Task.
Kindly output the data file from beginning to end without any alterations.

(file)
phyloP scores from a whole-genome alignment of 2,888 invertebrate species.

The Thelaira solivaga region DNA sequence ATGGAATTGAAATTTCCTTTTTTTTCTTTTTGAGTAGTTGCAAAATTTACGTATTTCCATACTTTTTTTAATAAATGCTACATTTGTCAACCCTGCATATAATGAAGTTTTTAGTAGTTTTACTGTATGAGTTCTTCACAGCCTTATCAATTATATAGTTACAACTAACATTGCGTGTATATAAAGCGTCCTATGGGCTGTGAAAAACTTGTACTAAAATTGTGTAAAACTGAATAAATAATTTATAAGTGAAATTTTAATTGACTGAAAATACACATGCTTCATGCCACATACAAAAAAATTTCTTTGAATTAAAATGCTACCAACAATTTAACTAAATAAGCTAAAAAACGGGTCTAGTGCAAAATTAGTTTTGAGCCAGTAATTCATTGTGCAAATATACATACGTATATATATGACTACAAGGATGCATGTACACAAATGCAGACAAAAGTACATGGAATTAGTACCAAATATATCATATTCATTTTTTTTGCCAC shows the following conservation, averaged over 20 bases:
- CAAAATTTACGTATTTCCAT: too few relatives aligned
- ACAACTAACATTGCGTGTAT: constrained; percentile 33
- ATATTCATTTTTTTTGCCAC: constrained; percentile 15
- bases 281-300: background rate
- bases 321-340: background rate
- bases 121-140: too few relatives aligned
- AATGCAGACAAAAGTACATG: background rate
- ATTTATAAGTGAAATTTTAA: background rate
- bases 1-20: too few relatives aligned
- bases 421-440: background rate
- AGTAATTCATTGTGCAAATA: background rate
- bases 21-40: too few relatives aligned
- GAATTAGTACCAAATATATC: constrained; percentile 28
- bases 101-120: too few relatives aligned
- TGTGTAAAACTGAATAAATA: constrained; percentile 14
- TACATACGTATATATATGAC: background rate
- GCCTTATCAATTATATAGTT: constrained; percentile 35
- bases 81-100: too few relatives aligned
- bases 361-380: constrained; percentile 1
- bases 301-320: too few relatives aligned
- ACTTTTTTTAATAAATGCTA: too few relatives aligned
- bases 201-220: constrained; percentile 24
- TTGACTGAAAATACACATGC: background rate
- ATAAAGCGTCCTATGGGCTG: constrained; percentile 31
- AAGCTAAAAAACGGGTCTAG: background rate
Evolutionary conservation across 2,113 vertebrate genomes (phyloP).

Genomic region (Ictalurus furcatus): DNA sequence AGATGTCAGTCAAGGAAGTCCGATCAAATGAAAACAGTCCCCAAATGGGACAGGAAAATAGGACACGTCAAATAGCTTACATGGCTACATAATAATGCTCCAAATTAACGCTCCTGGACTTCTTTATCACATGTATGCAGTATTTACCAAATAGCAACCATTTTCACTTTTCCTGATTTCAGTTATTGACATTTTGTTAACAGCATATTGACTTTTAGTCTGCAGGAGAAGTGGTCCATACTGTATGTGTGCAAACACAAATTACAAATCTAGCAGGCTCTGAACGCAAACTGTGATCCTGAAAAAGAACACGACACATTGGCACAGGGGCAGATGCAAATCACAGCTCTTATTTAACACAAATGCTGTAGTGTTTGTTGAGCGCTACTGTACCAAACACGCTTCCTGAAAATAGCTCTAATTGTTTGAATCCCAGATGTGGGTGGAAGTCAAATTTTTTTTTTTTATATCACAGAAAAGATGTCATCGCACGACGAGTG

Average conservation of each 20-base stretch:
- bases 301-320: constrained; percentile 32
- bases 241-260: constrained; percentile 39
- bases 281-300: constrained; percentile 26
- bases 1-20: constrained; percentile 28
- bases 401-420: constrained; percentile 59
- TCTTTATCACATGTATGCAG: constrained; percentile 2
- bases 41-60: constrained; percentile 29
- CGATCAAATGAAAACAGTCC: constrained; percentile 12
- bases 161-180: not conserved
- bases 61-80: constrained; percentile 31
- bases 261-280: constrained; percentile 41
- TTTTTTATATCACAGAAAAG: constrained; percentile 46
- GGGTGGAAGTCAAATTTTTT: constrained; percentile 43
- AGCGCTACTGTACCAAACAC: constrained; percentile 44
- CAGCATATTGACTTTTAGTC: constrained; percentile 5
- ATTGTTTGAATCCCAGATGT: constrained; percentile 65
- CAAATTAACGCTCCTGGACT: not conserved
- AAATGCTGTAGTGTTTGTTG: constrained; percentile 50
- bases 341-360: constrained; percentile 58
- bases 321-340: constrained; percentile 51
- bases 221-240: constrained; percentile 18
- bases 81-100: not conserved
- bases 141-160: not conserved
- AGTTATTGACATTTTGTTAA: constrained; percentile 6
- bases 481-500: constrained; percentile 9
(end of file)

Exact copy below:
phyloP scores from a whole-genome alignment of 2,888 invertebrate species.

The Thelaira solivaga region DNA sequence ATGGAATTGAAATTTCCTTTTTTTTCTTTTTGAGTAGTTGCAAAATTTACGTATTTCCATACTTTTTTTAATAAATGCTACATTTGTCAACCCTGCATATAATGAAGTTTTTAGTAGTTTTACTGTATGAGTTCTTCACAGCCTTATCAATTATATAGTTACAACTAACATTGCGTGTATATAAAGCGTCCTATGGGCTGTGAAAAACTTGTACTAAAATTGTGTAAAACTGAATAAATAATTTATAAGTGAAATTTTAATTGACTGAAAATACACATGCTTCATGCCACATACAAAAAAATTTCTTTGAATTAAAATGCTACCAACAATTTAACTAAATAAGCTAAAAAACGGGTCTAGTGCAAAATTAGTTTTGAGCCAGTAATTCATTGTGCAAATATACATACGTATATATATGACTACAAGGATGCATGTACACAAATGCAGACAAAAGTACATGGAATTAGTACCAAATATATCATATTCATTTTTTTTGCCAC shows the following conservation, averaged over 20 bases:
- CAAAATTTACGTATTTCCAT: too few relatives aligned
- ACAACTAACATTGCGTGTAT: constrained; percentile 33
- ATATTCATTTTTTTTGCCAC: constrained; percentile 15
- bases 281-300: background rate
- bases 321-340: background rate
- bases 121-140: too few relatives aligned
- AATGCAGACAAAAGTACATG: background rate
- ATTTATAAGTGAAATTTTAA: background rate
- bases 1-20: too few relatives aligned
- bases 421-440: background rate
- AGTAATTCATTGTGCAAATA: background rate
- bases 21-40: too few relatives aligned
- GAATTAGTACCAAATATATC: constrained; percentile 28
- bases 101-120: too few relatives aligned
- TGTGTAAAACTGAATAAATA: constrained; percentile 14
- TACATACGTATATATATGAC: background rate
- GCCTTATCAATTATATAGTT: constrained; percentile 35
- bases 81-100: too few relatives aligned
- bases 361-380: constrained; percentile 1
- bases 301-320: too few relatives aligned
- ACTTTTTTTAATAAATGCTA: too few relatives aligned
- bases 201-220: constrained; percentile 24
- TTGACTGAAAATACACATGC: background rate
- ATAAAGCGTCCTATGGGCTG: constrained; percentile 31
- AAGCTAAAAAACGGGTCTAG: background rate
Evolutionary conservation across 2,113 vertebrate genomes (phyloP).

Genomic region (Ictalurus furcatus): DNA sequence AGATGTCAGTCAAGGAAGTCCGATCAAATGAAAACAGTCCCCAAATGGGACAGGAAAATAGGACACGTCAAATAGCTTACATGGCTACATAATAATGCTCCAAATTAACGCTCCTGGACTTCTTTATCACATGTATGCAGTATTTACCAAATAGCAACCATTTTCACTTTTCCTGATTTCAGTTATTGACATTTTGTTAACAGCATATTGACTTTTAGTCTGCAGGAGAAGTGGTCCATACTGTATGTGTGCAAACACAAATTACAAATCTAGCAGGCTCTGAACGCAAACTGTGATCCTGAAAAAGAACACGACACATTGGCACAGGGGCAGATGCAAATCACAGCTCTTATTTAACACAAATGCTGTAGTGTTTGTTGAGCGCTACTGTACCAAACACGCTTCCTGAAAATAGCTCTAATTGTTTGAATCCCAGATGTGGGTGGAAGTCAAATTTTTTTTTTTTATATCACAGAAAAGATGTCATCGCACGACGAGTG

Average conservation of each 20-base stretch:
- bases 301-320: constrained; percentile 32
- bases 241-260: constrained; percentile 39
- bases 281-300: constrained; percentile 26
- bases 1-20: constrained; percentile 28
- bases 401-420: constrained; percentile 59
- TCTTTATCACATGTATGCAG: constrained; percentile 2
- bases 41-60: constrained; percentile 29
- CGATCAAATGAAAACAGTCC: constrained; percentile 12
- bases 161-180: not conserved
- bases 61-80: constrained; percentile 31
- bases 261-280: constrained; percentile 41
- TTTTTTATATCACAGAAAAG: constrained; percentile 46
- GGGTGGAAGTCAAATTTTTT: constrained; percentile 43
- AGCGCTACTGTACCAAACAC: constrained; percentile 44
- CAGCATATTGACTTTTAGTC: constrained; percentile 5
- ATTGTTTGAATCCCAGATGT: constrained; percentile 65
- CAAATTAACGCTCCTGGACT: not conserved
- AAATGCTGTAGTGTTTGTTG: constrained; percentile 50
- bases 341-360: constrained; percentile 58
- bases 321-340: constrained; percentile 51
- bases 221-240: constrained; percentile 18
- bases 81-100: not conserved
- bases 141-160: not conserved
- AGTTATTGACATTTTGTTAA: constrained; percentile 6
- bases 481-500: constrained; percentile 9